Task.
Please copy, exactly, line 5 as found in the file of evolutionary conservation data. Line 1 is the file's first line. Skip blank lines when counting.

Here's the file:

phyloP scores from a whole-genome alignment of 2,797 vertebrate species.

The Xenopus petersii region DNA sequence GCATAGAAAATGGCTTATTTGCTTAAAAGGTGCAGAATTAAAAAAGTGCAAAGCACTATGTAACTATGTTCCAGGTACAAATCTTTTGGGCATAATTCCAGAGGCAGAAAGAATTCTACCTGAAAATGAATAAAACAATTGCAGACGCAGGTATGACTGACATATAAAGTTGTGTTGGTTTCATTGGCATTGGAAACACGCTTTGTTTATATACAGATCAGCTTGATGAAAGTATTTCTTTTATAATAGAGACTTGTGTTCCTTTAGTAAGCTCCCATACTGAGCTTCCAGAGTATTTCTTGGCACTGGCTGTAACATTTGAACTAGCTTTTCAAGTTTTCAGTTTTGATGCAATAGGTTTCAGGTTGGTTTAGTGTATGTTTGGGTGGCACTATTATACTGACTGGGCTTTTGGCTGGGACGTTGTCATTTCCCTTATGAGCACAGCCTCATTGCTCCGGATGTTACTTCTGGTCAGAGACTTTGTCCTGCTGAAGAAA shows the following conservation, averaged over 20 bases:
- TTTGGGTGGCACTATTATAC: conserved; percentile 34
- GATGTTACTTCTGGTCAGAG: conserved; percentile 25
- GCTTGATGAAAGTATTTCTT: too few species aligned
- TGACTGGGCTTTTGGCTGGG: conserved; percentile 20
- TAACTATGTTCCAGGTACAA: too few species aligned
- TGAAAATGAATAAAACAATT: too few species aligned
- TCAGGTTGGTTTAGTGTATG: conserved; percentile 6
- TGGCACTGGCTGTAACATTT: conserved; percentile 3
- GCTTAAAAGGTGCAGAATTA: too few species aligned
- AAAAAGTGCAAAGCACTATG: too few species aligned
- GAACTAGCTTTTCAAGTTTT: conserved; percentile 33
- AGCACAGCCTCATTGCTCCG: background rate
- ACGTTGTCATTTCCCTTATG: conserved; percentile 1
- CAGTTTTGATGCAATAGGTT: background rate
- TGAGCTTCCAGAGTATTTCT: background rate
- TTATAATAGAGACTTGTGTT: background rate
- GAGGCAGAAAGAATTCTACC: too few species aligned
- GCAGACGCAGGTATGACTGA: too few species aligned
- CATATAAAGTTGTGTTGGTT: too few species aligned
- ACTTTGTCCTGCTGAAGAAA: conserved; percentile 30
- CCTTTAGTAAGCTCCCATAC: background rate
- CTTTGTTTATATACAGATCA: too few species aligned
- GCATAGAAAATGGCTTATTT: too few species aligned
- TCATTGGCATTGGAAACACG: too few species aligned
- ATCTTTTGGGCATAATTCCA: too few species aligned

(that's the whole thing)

- GCTTGATGAAAGTATTTCTT: too few species aligned